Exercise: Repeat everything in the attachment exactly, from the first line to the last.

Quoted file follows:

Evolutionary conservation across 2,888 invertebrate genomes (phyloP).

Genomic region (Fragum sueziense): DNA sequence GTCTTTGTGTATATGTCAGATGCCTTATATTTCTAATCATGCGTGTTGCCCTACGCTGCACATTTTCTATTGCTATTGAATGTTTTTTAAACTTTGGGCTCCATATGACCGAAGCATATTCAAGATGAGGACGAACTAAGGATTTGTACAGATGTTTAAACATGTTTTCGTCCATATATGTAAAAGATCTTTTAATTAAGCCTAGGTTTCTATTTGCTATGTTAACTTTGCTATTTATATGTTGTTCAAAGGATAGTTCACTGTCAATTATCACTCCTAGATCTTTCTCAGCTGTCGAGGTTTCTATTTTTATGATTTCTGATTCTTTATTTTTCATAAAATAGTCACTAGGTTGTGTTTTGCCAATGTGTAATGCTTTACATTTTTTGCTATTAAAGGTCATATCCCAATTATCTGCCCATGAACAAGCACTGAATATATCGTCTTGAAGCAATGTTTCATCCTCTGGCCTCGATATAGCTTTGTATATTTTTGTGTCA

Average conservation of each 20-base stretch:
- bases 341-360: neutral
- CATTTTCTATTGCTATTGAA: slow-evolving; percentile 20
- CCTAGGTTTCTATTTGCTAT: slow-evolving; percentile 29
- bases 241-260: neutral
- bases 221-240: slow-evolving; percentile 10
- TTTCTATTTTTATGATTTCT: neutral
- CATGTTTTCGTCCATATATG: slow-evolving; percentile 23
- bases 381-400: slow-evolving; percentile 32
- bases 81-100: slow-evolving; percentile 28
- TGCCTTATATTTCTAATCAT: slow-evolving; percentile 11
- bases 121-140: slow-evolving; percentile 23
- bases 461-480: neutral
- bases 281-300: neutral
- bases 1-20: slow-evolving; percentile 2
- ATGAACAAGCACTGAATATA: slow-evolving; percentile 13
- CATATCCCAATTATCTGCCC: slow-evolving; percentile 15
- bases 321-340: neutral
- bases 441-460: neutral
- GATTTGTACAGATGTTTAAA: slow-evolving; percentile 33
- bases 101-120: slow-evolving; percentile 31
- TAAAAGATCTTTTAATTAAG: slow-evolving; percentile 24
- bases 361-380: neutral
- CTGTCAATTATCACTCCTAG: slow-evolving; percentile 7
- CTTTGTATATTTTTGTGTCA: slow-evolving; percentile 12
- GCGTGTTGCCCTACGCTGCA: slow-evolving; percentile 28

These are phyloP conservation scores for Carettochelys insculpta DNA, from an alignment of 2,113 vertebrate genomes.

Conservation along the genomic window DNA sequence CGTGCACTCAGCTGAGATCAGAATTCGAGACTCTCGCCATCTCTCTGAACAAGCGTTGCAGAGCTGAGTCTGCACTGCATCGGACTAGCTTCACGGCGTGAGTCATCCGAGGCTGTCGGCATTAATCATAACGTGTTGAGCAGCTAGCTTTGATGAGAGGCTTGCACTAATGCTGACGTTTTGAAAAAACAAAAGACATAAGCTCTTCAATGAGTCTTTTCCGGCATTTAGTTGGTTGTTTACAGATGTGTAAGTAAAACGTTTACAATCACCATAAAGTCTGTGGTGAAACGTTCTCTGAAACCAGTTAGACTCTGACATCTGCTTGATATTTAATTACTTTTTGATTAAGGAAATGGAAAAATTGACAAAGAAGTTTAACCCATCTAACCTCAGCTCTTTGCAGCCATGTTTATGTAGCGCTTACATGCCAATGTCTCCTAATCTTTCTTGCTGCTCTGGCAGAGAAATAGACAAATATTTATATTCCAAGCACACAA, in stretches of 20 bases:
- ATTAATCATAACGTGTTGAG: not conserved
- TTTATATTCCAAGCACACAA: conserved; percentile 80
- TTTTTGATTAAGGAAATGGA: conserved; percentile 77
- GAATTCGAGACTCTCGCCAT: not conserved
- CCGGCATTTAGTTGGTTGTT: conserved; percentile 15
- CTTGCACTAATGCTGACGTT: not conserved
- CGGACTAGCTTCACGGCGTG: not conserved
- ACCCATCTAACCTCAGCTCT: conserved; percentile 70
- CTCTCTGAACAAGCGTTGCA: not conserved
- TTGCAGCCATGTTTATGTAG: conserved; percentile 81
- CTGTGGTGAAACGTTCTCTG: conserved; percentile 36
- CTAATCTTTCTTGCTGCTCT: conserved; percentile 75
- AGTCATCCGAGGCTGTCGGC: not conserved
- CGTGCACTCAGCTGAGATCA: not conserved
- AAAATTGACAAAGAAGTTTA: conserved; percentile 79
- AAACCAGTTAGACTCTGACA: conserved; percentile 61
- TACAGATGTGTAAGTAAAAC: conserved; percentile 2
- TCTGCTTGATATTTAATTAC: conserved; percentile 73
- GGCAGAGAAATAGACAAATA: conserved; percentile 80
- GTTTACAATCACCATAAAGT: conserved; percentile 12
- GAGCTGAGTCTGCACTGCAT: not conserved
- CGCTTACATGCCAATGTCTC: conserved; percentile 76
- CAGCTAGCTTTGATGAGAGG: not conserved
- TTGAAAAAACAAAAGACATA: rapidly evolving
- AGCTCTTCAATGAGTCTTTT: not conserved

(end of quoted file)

Evolutionary conservation across 2,888 invertebrate genomes (phyloP).

Genomic region (Fragum sueziense): DNA sequence GTCTTTGTGTATATGTCAGATGCCTTATATTTCTAATCATGCGTGTTGCCCTACGCTGCACATTTTCTATTGCTATTGAATGTTTTTTAAACTTTGGGCTCCATATGACCGAAGCATATTCAAGATGAGGACGAACTAAGGATTTGTACAGATGTTTAAACATGTTTTCGTCCATATATGTAAAAGATCTTTTAATTAAGCCTAGGTTTCTATTTGCTATGTTAACTTTGCTATTTATATGTTGTTCAAAGGATAGTTCACTGTCAATTATCACTCCTAGATCTTTCTCAGCTGTCGAGGTTTCTATTTTTATGATTTCTGATTCTTTATTTTTCATAAAATAGTCACTAGGTTGTGTTTTGCCAATGTGTAATGCTTTACATTTTTTGCTATTAAAGGTCATATCCCAATTATCTGCCCATGAACAAGCACTGAATATATCGTCTTGAAGCAATGTTTCATCCTCTGGCCTCGATATAGCTTTGTATATTTTTGTGTCA

Average conservation of each 20-base stretch:
- bases 341-360: neutral
- CATTTTCTATTGCTATTGAA: slow-evolving; percentile 20
- CCTAGGTTTCTATTTGCTAT: slow-evolving; percentile 29
- bases 241-260: neutral
- bases 221-240: slow-evolving; percentile 10
- TTTCTATTTTTATGATTTCT: neutral
- CATGTTTTCGTCCATATATG: slow-evolving; percentile 23
- bases 381-400: slow-evolving; percentile 32
- bases 81-100: slow-evolving; percentile 28
- TGCCTTATATTTCTAATCAT: slow-evolving; percentile 11
- bases 121-140: slow-evolving; percentile 23
- bases 461-480: neutral
- bases 281-300: neutral
- bases 1-20: slow-evolving; percentile 2
- ATGAACAAGCACTGAATATA: slow-evolving; percentile 13
- CATATCCCAATTATCTGCCC: slow-evolving; percentile 15
- bases 321-340: neutral
- bases 441-460: neutral
- GATTTGTACAGATGTTTAAA: slow-evolving; percentile 33
- bases 101-120: slow-evolving; percentile 31
- TAAAAGATCTTTTAATTAAG: slow-evolving; percentile 24
- bases 361-380: neutral
- CTGTCAATTATCACTCCTAG: slow-evolving; percentile 7
- CTTTGTATATTTTTGTGTCA: slow-evolving; percentile 12
- GCGTGTTGCCCTACGCTGCA: slow-evolving; percentile 28

These are phyloP conservation scores for Carettochelys insculpta DNA, from an alignment of 2,113 vertebrate genomes.

Conservation along the genomic window DNA sequence CGTGCACTCAGCTGAGATCAGAATTCGAGACTCTCGCCATCTCTCTGAACAAGCGTTGCAGAGCTGAGTCTGCACTGCATCGGACTAGCTTCACGGCGTGAGTCATCCGAGGCTGTCGGCATTAATCATAACGTGTTGAGCAGCTAGCTTTGATGAGAGGCTTGCACTAATGCTGACGTTTTGAAAAAACAAAAGACATAAGCTCTTCAATGAGTCTTTTCCGGCATTTAGTTGGTTGTTTACAGATGTGTAAGTAAAACGTTTACAATCACCATAAAGTCTGTGGTGAAACGTTCTCTGAAACCAGTTAGACTCTGACATCTGCTTGATATTTAATTACTTTTTGATTAAGGAAATGGAAAAATTGACAAAGAAGTTTAACCCATCTAACCTCAGCTCTTTGCAGCCATGTTTATGTAGCGCTTACATGCCAATGTCTCCTAATCTTTCTTGCTGCTCTGGCAGAGAAATAGACAAATATTTATATTCCAAGCACACAA, in stretches of 20 bases:
- ATTAATCATAACGTGTTGAG: not conserved
- TTTATATTCCAAGCACACAA: conserved; percentile 80
- TTTTTGATTAAGGAAATGGA: conserved; percentile 77
- GAATTCGAGACTCTCGCCAT: not conserved
- CCGGCATTTAGTTGGTTGTT: conserved; percentile 15
- CTTGCACTAATGCTGACGTT: not conserved
- CGGACTAGCTTCACGGCGTG: not conserved
- ACCCATCTAACCTCAGCTCT: conserved; percentile 70
- CTCTCTGAACAAGCGTTGCA: not conserved
- TTGCAGCCATGTTTATGTAG: conserved; percentile 81
- CTGTGGTGAAACGTTCTCTG: conserved; percentile 36
- CTAATCTTTCTTGCTGCTCT: conserved; percentile 75
- AGTCATCCGAGGCTGTCGGC: not conserved
- CGTGCACTCAGCTGAGATCA: not conserved
- AAAATTGACAAAGAAGTTTA: conserved; percentile 79
- AAACCAGTTAGACTCTGACA: conserved; percentile 61
- TACAGATGTGTAAGTAAAAC: conserved; percentile 2
- TCTGCTTGATATTTAATTAC: conserved; percentile 73
- GGCAGAGAAATAGACAAATA: conserved; percentile 80
- GTTTACAATCACCATAAAGT: conserved; percentile 12
- GAGCTGAGTCTGCACTGCAT: not conserved
- CGCTTACATGCCAATGTCTC: conserved; percentile 76
- CAGCTAGCTTTGATGAGAGG: not conserved
- TTGAAAAAACAAAAGACATA: rapidly evolving
- AGCTCTTCAATGAGTCTTTT: not conserved